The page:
Document Type

Open Access Thesis

Embargo Period


Degree Program

Molecular & Cellular Biology

Degree Type

Master of Science (M.S.)

Year Degree Awarded


Month Degree Awarded



The adaptive immune system is a complex network of cells that protect the body from invasion by foreign pathogens. Crucial to the function of the adaptive immune system is the activation, proliferation and differentiation of T cells in response to foreign pathogen presentation by antigen presenting cells. T cell activation is driven through different signaling pathways that are dependent on phosphorylation of substrates by kinases. In the PLC pathway that activates the il2 gene program, Protein Kinase C-q (PKCq) and Notch1 localize to the immunological synapse and help drive the signaling cascade that leads to robust T cell activation. It has been previously shown that PKCq and Notch1, both interact with the CBM complex at the immunological synapse. Additionally, PKCq and Notch1 both have specific cytoplasmic and nuclear functions that help drive the il2 gene program. Here, we demonstrate the localization of PKCq and Notch1 constructs transfected into HEK 293 cells. The use of deletion constructs of Notch1 was intended to inform us of what functional domain of Notch1 was responsible for the interaction with PKCq, however no direct interaction was demonstrated with the PKCq and Notch1 constructs used in these experiments. We hypothesize that this is likely due to the inactive form of PKCq found in our construct, or a result of the cell type used in these experiments.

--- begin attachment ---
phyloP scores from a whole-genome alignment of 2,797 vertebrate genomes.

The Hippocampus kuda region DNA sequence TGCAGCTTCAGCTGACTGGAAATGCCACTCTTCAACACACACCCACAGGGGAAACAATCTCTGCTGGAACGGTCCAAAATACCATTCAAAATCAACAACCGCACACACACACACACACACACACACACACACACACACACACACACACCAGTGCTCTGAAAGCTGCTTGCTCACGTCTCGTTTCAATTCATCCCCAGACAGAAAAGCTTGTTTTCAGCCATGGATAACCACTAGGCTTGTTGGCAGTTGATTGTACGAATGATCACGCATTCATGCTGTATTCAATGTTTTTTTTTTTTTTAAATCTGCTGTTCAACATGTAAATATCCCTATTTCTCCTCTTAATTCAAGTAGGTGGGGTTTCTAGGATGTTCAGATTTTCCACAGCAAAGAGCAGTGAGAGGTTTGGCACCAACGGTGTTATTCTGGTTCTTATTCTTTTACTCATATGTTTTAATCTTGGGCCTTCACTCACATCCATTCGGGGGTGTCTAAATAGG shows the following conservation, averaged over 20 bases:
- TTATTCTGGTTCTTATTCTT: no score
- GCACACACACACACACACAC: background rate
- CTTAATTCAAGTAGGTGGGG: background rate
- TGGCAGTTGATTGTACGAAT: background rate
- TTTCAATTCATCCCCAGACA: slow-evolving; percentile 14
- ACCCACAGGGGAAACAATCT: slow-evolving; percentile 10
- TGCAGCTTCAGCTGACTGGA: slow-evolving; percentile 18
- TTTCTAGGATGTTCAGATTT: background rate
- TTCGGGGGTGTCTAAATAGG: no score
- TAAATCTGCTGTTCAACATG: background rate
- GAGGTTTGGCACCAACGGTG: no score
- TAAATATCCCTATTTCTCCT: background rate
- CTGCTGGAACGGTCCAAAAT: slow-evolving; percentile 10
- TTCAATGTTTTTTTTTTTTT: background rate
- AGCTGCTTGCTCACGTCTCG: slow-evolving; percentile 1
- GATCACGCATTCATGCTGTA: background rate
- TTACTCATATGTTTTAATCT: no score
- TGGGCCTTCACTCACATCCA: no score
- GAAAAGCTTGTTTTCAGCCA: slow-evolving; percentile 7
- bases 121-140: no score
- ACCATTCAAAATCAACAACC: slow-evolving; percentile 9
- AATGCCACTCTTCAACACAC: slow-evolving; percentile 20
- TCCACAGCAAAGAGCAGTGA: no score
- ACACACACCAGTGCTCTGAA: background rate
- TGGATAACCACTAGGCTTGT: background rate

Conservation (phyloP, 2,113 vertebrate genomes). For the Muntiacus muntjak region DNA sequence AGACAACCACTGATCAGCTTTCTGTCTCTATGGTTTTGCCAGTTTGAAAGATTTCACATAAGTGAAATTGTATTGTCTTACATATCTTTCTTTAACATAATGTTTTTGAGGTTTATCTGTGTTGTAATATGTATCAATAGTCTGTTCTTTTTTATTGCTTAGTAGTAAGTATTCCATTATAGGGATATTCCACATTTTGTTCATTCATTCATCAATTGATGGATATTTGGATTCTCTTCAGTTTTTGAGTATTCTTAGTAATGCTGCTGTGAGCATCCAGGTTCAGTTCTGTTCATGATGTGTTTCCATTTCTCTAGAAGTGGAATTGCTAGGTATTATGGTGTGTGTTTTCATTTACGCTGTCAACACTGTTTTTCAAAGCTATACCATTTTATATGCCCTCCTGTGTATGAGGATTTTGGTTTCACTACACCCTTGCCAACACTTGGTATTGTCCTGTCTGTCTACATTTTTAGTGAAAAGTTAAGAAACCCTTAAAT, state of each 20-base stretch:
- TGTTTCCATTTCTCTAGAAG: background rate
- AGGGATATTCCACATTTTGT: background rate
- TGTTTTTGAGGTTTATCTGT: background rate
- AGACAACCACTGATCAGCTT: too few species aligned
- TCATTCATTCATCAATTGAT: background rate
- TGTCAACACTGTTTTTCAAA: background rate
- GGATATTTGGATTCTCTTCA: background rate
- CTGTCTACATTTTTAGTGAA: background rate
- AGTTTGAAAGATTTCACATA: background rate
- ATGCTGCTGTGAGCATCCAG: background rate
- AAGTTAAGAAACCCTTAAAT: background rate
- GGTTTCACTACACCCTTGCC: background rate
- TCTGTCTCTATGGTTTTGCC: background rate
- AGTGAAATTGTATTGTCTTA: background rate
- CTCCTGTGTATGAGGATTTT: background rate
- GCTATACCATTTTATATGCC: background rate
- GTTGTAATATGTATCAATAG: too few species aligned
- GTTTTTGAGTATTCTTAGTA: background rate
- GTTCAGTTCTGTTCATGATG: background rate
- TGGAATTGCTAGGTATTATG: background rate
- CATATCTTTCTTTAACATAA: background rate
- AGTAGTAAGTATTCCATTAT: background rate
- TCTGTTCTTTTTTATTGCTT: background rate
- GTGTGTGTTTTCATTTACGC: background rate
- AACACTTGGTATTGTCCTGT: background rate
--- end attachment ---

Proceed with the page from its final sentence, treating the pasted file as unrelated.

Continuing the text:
First Advisor

Lisa M Minter

Second Advisor

Barbara A Osborne

Third Advisor

Wilmore C Webley

Included in

Immunity Commons